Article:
I promised the reasons why I decided to try Veganuary, and I will deliver, damnit.
Obviously, the first and most important reason is the health implications. Reducing animal products in your diet can reduce your risk of health problems by a whole 12.5%! And of course, the second reason is the animal welfare issue – obviously cows are very cute and should not be eaten…
Am I selling this? Probably not.
OK, so those reasons are true about veganism (not the 12.5% fact, I just made that up), but they are not why I decided to give Veganuary a go.
Honestly? I opened Facebook on January 1st, saw an advert for Veganuary and thought “That sounds awful….I should try it.”
Yeah, I don’t follow that train of thought either.
A week of avoiding animal products and I have come to the following conclusion: food is delicious, but if I don’t pay attention to what I’m eating, I eat wrong.
Just trying to strip back animal products in my diet over this last week has made me realise how reliant on processed and pre-prepared foods I am. Even things I cook for myself usually contain something prepared, like a sauce or a gravy mix, or something premade.
Veganuary has made me pause and take stock. No, you can’t just eat a quick porridge mix, because it has milk powder in it. No, don’t grab a croissant from the café, because they’re made with butter. Don’t send your colleague to pick you up a sausage sandwich – for starters, you JUST ATE PORRIDGE SO YOU DON’T NEED IT and also, sausages.
I have found it endlessly fascinating this week to discover two things: firstly, it’s ridiculously easy to cook vegan. Secondly, it’s difficult to eat vegan if you haven’t planned and prepared.
I might have put my cashew nuts on to soak before heading to work, but if I forget my leftovers lunch, I can’t just go and grab a quick sandwich. (I mean, I could, but soya. Urgh.) I can’t grab a quick croissant if I forget my breakfast. I can’t have a biscuit if I’m having a bad afternoon….which is frankly the worst thing of all.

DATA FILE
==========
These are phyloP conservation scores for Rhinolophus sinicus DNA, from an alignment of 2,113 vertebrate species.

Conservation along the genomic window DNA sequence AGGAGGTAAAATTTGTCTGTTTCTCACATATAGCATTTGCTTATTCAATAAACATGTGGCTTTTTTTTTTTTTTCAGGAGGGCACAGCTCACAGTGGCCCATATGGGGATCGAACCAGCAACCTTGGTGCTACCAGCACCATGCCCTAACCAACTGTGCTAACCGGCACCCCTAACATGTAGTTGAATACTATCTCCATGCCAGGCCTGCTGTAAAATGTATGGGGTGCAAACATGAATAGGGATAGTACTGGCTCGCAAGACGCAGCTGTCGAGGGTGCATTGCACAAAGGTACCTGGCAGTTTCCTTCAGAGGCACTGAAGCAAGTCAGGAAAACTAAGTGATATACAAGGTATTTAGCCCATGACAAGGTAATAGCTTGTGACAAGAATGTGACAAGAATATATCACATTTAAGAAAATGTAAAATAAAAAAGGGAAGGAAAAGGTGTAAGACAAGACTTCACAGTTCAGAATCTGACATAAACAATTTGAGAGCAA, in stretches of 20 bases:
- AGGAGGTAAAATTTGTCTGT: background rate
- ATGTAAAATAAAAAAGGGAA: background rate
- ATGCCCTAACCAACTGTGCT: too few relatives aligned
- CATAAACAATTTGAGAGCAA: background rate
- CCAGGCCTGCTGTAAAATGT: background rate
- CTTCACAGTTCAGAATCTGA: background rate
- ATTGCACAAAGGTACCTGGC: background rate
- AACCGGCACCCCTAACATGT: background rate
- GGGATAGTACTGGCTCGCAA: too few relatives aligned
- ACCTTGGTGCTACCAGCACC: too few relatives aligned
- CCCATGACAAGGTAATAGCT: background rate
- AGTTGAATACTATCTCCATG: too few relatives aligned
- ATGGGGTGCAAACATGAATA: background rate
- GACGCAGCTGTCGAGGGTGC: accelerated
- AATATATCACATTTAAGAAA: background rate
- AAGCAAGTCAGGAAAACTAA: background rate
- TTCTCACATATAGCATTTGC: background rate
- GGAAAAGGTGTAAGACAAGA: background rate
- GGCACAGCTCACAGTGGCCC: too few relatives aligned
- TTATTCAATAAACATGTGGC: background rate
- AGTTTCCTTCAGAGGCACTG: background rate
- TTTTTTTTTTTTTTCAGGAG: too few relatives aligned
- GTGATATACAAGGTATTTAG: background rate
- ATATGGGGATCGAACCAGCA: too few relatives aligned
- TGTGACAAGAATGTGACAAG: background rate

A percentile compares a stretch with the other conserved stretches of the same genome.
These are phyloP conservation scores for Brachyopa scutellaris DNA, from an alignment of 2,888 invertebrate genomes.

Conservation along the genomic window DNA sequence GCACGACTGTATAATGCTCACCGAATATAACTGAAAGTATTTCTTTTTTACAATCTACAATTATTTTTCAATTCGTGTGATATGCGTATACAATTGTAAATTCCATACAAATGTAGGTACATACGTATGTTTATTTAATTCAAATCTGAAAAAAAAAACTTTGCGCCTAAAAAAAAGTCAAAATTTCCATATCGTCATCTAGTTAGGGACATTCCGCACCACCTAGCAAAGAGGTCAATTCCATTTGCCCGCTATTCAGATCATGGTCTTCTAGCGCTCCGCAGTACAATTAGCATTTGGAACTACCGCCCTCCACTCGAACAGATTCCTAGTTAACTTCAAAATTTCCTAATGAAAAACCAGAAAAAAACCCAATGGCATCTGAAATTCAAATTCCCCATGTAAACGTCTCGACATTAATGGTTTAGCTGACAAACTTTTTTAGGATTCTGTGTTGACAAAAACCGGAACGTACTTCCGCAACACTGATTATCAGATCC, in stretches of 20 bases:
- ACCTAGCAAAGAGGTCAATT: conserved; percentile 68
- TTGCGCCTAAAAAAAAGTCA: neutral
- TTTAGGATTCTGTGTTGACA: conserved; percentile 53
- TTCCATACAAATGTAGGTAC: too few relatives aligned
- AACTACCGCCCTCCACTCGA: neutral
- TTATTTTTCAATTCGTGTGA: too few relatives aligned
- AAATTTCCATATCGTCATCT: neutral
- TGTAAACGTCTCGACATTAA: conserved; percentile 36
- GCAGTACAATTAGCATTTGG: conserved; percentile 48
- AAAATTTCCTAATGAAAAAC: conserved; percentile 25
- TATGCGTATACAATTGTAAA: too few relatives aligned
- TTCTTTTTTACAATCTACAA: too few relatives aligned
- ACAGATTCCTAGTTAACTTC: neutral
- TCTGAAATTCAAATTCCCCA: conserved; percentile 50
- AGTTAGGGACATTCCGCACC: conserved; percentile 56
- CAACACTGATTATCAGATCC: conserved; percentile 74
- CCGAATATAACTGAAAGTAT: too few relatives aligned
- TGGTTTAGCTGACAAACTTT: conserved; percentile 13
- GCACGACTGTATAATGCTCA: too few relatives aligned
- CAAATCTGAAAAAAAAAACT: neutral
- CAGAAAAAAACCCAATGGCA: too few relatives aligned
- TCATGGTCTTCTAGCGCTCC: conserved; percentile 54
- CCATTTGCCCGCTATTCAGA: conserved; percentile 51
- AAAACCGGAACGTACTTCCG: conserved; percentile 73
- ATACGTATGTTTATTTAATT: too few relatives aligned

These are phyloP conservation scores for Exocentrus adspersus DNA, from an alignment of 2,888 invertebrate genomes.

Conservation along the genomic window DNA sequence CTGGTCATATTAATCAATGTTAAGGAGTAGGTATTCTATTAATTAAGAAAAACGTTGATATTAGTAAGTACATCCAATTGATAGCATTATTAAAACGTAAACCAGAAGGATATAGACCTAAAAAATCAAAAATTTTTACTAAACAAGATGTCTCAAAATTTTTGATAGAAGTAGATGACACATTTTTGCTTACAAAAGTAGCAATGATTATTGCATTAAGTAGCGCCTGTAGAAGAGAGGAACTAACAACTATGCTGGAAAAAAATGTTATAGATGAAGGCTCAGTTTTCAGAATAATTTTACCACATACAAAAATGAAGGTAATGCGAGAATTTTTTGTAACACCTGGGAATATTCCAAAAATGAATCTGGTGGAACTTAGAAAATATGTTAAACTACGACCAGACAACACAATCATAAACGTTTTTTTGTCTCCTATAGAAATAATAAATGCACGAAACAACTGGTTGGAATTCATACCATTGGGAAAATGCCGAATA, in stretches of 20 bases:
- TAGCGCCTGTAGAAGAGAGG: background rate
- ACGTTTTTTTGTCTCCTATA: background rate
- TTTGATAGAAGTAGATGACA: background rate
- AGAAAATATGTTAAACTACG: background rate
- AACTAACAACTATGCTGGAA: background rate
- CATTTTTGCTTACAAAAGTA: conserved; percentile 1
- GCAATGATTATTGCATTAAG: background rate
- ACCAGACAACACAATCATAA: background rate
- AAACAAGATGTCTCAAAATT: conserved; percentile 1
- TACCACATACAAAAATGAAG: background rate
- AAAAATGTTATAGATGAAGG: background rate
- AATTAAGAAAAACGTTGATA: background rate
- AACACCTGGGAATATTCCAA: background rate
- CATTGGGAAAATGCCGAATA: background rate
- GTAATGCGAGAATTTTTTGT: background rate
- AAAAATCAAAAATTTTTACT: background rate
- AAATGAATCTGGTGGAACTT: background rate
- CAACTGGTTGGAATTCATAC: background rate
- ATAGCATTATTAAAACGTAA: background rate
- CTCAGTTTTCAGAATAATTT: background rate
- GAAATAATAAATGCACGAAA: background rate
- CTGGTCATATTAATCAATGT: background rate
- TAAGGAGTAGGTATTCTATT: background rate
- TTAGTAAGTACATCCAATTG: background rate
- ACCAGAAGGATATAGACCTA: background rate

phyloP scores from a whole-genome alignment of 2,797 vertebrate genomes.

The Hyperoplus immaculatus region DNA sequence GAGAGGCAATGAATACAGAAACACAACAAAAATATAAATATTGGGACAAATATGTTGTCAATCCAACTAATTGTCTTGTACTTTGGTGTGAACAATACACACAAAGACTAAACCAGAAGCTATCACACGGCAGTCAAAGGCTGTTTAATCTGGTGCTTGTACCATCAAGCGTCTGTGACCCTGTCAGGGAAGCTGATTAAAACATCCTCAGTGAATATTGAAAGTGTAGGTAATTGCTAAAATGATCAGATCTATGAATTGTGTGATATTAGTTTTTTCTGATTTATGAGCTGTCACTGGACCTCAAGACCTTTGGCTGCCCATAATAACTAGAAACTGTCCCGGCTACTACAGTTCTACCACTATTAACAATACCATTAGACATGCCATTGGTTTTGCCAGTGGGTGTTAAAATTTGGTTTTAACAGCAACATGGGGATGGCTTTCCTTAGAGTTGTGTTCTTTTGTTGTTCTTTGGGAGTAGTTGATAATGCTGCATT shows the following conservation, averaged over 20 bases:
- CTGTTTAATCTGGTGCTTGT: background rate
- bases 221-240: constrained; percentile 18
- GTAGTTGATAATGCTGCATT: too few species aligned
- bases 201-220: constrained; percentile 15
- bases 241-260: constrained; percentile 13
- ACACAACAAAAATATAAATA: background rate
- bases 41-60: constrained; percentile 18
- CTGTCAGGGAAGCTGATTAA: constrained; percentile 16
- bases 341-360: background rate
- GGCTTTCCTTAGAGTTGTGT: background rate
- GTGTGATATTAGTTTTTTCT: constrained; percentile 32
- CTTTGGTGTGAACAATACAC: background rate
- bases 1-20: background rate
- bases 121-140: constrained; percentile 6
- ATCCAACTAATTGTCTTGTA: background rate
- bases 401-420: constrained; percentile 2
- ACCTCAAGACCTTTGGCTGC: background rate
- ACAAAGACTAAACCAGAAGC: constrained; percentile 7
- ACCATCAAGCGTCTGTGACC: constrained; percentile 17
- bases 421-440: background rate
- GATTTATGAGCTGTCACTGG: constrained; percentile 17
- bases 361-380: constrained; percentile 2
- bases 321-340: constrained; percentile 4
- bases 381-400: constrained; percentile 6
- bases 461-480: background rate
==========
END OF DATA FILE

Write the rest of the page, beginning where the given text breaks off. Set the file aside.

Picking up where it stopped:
But cooking vegan has been so easy! I’ve tried out so many recipes this week, including a cauliflower curry which was delicious!
I even braved the aforementioned cashew nut soaking and made myself vegan macaroni and cheese. Yes, I found myself pureeing soggy cashews with chilli, garlic and nutritional yeast (worst sounding concept ever), but I tell you, that bloody pasta was scrummy. I’ve never really been a fan of cheese sauce – but my god. I went out and bought more cashews and macaroni pasta in preparation. 10/10 would (and will) eat again.
I even managed to make what I am fondly calling “Grandma Noodles” – stirfried noodles with a peanut satay sauce.
Not, you understand, because my grandma was a tiny Thai woman who used to feed me satay noodles, but because my actual Grandma was as much a foodie as I am, and when I was a kid and she used to pick me up from school or we’d go on a picnic, she’d bring chicken satay skewers with peanut dipping sauce. I remember the sheer excitement with which she presented them to me the first time we had them – “These are chicken kebabs!” she told me, “and they’ve got this peanut sauce you can dip them in!”
It’s her fault I love satay so much. So every time I eat my satay noodle recipe – even without chicken on a skewer to dip in it – I think of her. She died in April, but thanks to my attempts to find non-depressing vegan recipes, I’m thinking of her when I eat noodles. 10/10 will eat again.